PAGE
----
Soccer Hawks national bound

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(Photo by Jody Waardenburg)

OTTAWA, Ont. – “Soccer’s kind of cruel that way.”

Wilfrid Laurier women’s soccer head coach Barry MacLean summed up his team’s journey to the Canadian Interuniversity Sport (CIS) national championship this past weekend in six simple words.

A cruel weekend in Ottawa that brought forth 240 minutes of playing time in two games, a six-round series of penalty kicks to advance and an Ontario University Athletics (OUA) gold medal slipping out of the grasp of the Golden Hawks in the last six minutes of extra time in the final match.

But the Hawks showed they’re capable of so much more.

“After playing 120 minutes [Saturday] then going through the same thing again [Sunday], the girls show so much character. I couldn’t be more proud of them,” MacLean said following Sunday’s 1-0 gold medal game loss against the No. 1 Ottawa Gee-Gees.

Despite the loss, however, the Hawks still qualified for the CIS nationals this weekend in Victoria, B.C. by defeating the Queen’s Gaels 1-0 on penalty kicks Saturday afternoon in the OUA semi-final.

The first, second and third-placed teams in the OUA gained a ticket to the national championship.

Saturday’s meeting with the Gaels featured an eerily similar encounter to the OUA gold medal game a year ago, when the Hawks sent a ball flying over the crossbar in penalties to give Queen’s the 1-0 win.

The same ball flew over the crossbar Saturday, when Gaels’ player Breanna Burton missed the net in their final shot.

“So happy,” said Laurier netminder Katrina Ward after Saturday’s win. “We really fought through, right to the end of the game. It was hard, there were a couple moments when they got some big rushes but we fought back and played hard all the way to the end.”

Ward put up a stellar performance throughout the weekend; stopping all 12 shots she faced against Queen’s including a crucial stop during penalty kicks, which allowed Laurier to edge the Gaels 5-4.

In the following match against the Gee-Gees, Ward again was crucial in keeping the game scoreless until late in extra time, stopping 17 of 18 shots.

“She came for big things. She made some big saves, she made some one-on-one saves. In the penalties she came up big,” MacLean said.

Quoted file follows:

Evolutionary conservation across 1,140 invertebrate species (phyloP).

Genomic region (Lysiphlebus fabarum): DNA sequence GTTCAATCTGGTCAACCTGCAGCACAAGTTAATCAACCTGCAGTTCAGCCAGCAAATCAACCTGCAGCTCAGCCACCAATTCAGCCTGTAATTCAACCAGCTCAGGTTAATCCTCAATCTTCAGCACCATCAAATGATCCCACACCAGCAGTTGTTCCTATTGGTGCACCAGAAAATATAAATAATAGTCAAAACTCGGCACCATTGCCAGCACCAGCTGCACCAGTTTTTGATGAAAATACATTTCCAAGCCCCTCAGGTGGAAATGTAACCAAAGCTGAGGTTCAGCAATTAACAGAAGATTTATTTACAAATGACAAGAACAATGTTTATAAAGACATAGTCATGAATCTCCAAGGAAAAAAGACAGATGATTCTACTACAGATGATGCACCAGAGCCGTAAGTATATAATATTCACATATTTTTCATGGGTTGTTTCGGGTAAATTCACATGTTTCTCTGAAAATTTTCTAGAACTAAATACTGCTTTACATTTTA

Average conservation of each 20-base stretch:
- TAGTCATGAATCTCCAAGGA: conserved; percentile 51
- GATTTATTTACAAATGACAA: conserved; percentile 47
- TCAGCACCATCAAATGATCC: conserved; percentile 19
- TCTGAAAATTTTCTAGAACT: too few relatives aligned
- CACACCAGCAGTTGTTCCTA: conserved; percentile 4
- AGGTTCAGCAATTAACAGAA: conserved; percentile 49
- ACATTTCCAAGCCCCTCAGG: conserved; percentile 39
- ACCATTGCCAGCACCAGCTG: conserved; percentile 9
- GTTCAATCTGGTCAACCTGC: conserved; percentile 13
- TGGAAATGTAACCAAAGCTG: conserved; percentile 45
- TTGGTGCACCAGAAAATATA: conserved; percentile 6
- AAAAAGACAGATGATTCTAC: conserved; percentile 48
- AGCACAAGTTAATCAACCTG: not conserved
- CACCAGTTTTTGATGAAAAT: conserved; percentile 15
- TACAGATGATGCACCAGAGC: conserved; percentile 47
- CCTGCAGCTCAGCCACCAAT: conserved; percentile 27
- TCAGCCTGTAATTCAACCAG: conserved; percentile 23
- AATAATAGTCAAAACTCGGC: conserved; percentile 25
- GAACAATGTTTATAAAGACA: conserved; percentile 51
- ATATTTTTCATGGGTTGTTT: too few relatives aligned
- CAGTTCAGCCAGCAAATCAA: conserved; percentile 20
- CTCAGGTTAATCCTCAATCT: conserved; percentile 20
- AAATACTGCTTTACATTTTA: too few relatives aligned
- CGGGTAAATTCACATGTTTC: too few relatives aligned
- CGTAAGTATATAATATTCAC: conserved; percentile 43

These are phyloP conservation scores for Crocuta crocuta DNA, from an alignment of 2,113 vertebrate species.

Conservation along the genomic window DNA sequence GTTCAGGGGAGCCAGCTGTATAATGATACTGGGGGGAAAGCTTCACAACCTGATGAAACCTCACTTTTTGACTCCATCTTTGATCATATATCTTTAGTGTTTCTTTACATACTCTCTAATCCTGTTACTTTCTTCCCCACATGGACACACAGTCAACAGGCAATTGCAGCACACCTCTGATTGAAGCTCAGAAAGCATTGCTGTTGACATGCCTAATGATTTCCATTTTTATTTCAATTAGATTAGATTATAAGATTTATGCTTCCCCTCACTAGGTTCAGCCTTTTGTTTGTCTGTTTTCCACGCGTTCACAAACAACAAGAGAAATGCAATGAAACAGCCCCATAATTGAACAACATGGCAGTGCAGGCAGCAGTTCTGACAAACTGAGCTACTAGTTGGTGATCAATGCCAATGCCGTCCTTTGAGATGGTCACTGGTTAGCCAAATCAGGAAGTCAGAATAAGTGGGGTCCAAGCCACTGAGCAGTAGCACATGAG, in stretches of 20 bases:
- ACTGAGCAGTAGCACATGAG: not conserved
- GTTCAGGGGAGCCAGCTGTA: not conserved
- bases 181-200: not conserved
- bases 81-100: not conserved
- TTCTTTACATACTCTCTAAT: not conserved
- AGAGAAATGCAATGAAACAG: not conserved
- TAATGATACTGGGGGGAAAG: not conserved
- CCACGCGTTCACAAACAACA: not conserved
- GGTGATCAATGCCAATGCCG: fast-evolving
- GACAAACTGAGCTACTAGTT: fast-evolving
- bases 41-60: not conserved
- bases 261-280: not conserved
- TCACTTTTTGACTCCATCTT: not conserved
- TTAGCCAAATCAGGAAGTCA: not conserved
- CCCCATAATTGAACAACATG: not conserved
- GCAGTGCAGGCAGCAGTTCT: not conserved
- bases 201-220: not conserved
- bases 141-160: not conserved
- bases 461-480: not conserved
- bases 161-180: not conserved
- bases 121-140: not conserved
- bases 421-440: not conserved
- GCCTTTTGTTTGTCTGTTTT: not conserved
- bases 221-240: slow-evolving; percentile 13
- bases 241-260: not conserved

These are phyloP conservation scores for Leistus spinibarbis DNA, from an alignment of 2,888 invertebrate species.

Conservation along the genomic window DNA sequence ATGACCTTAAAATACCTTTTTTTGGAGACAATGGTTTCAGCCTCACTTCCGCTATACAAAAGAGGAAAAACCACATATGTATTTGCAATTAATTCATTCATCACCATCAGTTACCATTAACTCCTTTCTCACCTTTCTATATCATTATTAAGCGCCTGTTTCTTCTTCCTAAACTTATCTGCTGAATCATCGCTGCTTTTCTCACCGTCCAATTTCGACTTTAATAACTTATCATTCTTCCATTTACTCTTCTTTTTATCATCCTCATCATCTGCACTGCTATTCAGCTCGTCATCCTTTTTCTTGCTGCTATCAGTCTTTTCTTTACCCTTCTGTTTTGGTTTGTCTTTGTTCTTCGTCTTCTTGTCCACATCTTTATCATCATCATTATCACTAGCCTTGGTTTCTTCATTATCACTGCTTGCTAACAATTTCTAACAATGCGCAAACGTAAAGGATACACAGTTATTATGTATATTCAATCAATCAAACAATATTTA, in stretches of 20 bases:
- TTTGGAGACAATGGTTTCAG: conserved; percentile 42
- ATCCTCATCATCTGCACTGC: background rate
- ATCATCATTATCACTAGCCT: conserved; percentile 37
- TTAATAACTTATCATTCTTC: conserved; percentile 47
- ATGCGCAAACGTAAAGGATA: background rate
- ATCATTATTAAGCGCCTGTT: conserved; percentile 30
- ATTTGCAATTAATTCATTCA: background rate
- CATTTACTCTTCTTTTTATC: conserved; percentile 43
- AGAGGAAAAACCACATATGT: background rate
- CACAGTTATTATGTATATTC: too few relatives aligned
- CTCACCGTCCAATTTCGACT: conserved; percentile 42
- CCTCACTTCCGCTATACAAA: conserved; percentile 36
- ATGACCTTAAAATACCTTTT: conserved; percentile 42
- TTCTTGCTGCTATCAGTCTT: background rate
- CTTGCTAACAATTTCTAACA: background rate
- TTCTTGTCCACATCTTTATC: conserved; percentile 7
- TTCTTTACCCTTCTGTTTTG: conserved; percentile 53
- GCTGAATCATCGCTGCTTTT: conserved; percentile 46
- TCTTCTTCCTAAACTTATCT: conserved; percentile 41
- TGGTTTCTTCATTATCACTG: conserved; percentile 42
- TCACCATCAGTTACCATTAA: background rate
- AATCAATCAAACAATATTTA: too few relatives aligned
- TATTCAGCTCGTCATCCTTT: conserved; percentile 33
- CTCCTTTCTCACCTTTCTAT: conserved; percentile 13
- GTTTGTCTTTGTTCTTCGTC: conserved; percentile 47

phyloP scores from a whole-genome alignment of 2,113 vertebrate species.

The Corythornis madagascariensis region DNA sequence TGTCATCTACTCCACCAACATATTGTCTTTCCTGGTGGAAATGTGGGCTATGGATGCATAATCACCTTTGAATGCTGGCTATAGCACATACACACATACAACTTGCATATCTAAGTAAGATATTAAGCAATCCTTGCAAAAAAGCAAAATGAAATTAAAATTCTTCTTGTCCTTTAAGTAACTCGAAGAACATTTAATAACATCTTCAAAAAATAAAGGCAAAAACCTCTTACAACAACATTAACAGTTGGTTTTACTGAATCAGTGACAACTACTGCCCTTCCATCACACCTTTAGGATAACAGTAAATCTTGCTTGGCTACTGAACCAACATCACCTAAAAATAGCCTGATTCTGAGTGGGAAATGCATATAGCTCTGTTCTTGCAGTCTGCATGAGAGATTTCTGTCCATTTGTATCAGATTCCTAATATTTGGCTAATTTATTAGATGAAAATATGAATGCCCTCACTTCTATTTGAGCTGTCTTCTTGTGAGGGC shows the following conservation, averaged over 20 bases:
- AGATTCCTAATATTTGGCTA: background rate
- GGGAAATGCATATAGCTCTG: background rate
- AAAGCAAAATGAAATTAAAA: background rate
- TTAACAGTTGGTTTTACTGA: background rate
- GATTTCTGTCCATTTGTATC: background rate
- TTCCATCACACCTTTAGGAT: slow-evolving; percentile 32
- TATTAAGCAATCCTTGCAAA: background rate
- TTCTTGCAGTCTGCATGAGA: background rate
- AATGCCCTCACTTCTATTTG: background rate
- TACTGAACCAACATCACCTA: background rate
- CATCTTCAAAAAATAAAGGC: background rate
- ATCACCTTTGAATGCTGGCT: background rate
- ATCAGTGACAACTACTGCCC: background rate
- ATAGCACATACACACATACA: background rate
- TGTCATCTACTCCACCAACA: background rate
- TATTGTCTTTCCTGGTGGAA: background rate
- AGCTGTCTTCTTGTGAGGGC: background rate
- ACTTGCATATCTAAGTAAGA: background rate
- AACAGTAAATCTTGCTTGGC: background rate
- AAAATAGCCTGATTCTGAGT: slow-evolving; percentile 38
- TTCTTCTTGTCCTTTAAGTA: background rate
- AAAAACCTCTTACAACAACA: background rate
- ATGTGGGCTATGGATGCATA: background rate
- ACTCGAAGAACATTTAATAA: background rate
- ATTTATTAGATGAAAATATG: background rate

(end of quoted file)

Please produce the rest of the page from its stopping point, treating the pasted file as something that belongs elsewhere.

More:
“Katrina was amazing [Saturday] and [Sunday],” co-captain Kelsey Abbott agreed. “[She] saved us a couple times, came up big. She will be someone that will shine for us for a long time now.”

Although Laurier’s offence was able to generate chances throughout the weekend, the team did not score a single goal, outside of the penalty shootout versus Queen’s, during which first-year Kiara Reyes scored the game winner.

“I had to keep calm and confident. I think you have to be calm going into a penalty kick. Just got to think about that,” Reyes said following her game-winning shot. “I knew where I was going to put it. [Tyrell] was kind of intimidating at the beginning but I knew where I was going.”

Against Queen’s, Laurier midfielder Katie Bishop carried the tempo, which allowed the Hawks to keep the Gaels’ strikers Jackie Tessier and Riley Fillion at bay without a goal. Bishop dictated the flow of the game and gave leeway to opportunities.

The defence also exemplified depth, with Abbott, Kelsey Tikka, Sarah Farano and Jess Carter abstaining many tangible opportunities for Queen’s and Ottawa.

Despite there being 18 shots, the Hawks’ defence helped clear rebounds that could be lethal for Ward.

“They were crucial. Honestly, they shot down some of their biggest strikers, biggest players, girls who have been here for years and years and years. They just shut them right down. I honestly couldn’t do what I do without them,” Ward said. “They take a whole load off my back.”

However, having played the amount of time they had, the Hawks couldn’t find offence in the depths of the Sunday afternoon gold medal match.

“I’m nothing but proud of the team,” Abbott said. “Ottawa is always a tough competitor and they’ve been one of the teams that’s been around for the past four years competing.

“This time it was theirs and we’ll be pushing next time for it to be ours.”

The Hawks have won three OUA medals in as many years, dating back to 2010 when they won the gold medal against Queen’s. Last year, Laurier claimed the silver, also against Queen’s.

Laurier will now stretch their competition nationally, as Victoria becomes the prominent focus for the team.

“We need to wipe this out of our head, give it a night to kind of sink in and then make sure we have our sights set on what we’re going to do at nationals,” Abbott said.

“I’ll let them lick their wounds right now,” MacLean said. “Most of them can hardly feel their legs. We’ll get through that and then we’ll regroup and get ourselves sorted out for Thursday.”

This Thursday, the Hawks will open their next quest for national gold when they battle Trinity Western at 4:30 p.m.

Last year, the Hawks played Trinity Western in the consolation semi-final and lost 1-0.

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